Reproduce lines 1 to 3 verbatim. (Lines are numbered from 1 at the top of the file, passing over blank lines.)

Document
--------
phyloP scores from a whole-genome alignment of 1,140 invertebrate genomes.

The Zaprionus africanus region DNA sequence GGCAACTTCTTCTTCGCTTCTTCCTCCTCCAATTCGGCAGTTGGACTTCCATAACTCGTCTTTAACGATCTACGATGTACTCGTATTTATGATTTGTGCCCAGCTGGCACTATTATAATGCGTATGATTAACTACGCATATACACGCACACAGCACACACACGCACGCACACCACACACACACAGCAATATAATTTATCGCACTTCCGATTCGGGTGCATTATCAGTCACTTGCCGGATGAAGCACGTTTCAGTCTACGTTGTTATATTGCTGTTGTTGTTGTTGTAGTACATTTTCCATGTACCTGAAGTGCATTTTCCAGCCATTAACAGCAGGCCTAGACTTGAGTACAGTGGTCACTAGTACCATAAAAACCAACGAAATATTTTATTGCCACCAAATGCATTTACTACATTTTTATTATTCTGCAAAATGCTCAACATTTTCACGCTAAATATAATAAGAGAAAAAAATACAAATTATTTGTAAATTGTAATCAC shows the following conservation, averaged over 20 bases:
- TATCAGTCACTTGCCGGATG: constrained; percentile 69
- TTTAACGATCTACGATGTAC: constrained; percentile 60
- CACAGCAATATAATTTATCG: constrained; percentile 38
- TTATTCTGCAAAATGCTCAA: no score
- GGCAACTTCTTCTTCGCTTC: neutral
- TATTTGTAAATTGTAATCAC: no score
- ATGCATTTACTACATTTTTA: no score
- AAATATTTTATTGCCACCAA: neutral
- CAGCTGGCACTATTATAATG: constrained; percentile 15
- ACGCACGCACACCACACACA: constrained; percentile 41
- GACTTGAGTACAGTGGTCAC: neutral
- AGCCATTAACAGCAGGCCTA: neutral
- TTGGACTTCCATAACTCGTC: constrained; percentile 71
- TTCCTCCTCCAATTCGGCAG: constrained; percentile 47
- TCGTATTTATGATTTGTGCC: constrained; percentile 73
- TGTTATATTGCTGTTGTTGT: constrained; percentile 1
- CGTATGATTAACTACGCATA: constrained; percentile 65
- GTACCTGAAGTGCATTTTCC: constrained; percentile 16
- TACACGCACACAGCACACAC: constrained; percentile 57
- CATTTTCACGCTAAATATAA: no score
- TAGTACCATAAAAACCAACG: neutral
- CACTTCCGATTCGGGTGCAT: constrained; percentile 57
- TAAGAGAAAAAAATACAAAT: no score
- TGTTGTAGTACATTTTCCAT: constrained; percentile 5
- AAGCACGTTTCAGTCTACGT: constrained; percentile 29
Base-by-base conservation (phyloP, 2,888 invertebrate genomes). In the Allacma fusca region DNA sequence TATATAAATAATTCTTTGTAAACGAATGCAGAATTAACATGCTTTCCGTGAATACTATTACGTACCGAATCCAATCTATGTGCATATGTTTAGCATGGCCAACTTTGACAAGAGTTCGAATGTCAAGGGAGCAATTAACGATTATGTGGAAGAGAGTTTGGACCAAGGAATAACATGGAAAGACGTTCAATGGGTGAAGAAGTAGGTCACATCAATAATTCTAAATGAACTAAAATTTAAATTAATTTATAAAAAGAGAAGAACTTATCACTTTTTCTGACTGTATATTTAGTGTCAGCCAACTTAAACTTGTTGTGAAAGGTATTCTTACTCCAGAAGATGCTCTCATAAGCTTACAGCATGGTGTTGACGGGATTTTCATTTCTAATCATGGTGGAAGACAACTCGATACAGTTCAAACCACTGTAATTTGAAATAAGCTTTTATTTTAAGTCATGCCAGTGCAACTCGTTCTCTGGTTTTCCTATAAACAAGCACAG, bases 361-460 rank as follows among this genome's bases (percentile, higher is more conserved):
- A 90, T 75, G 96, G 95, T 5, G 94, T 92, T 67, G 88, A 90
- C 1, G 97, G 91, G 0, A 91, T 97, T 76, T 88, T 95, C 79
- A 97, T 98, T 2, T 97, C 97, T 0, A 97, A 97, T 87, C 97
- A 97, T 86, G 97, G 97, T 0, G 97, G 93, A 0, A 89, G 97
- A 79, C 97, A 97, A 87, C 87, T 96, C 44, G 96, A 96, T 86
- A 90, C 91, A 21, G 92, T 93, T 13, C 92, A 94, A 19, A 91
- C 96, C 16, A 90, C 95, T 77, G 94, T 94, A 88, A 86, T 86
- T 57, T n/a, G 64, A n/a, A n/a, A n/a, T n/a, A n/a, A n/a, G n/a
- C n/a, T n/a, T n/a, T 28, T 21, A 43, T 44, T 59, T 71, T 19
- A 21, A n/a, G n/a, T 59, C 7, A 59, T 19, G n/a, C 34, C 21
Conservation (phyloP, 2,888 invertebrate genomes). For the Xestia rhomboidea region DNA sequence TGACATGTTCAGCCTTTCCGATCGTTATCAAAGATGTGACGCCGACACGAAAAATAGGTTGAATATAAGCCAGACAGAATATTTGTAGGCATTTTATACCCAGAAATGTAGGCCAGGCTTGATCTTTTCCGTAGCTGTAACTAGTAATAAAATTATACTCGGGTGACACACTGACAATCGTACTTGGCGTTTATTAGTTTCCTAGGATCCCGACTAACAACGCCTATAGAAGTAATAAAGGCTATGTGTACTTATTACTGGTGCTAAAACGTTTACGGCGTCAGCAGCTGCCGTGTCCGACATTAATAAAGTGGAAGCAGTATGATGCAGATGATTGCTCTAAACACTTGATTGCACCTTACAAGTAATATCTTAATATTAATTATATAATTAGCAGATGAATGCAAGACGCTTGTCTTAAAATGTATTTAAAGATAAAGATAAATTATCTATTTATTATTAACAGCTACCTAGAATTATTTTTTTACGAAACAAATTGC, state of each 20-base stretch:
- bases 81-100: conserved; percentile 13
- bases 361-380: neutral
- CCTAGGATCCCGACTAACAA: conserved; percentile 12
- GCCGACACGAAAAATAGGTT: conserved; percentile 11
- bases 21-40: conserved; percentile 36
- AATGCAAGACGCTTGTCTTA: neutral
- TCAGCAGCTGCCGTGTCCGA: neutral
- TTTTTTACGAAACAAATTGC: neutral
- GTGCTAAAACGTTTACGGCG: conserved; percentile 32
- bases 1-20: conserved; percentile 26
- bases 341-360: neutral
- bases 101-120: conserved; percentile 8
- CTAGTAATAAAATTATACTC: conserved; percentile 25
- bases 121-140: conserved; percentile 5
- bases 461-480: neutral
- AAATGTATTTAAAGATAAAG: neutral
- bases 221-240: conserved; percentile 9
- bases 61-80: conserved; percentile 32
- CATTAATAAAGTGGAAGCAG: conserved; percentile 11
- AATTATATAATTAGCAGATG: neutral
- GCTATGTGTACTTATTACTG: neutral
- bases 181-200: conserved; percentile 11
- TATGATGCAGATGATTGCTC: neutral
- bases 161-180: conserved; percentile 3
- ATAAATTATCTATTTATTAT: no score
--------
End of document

phyloP scores from a whole-genome alignment of 1,140 invertebrate genomes.

The Zaprionus africanus region DNA sequence GGCAACTTCTTCTTCGCTTCTTCCTCCTCCAATTCGGCAGTTGGACTTCCATAACTCGTCTTTAACGATCTACGATGTACTCGTATTTATGATTTGTGCCCAGCTGGCACTATTATAATGCGTATGATTAACTACGCATATACACGCACACAGCACACACACGCACGCACACCACACACACACAGCAATATAATTTATCGCACTTCCGATTCGGGTGCATTATCAGTCACTTGCCGGATGAAGCACGTTTCAGTCTACGTTGTTATATTGCTGTTGTTGTTGTTGTAGTACATTTTCCATGTACCTGAAGTGCATTTTCCAGCCATTAACAGCAGGCCTAGACTTGAGTACAGTGGTCACTAGTACCATAAAAACCAACGAAATATTTTATTGCCACCAAATGCATTTACTACATTTTTATTATTCTGCAAAATGCTCAACATTTTCACGCTAAATATAATAAGAGAAAAAAATACAAATTATTTGTAAATTGTAATCAC shows the following conservation, averaged over 20 bases:
- TATCAGTCACTTGCCGGATG: constrained; percentile 69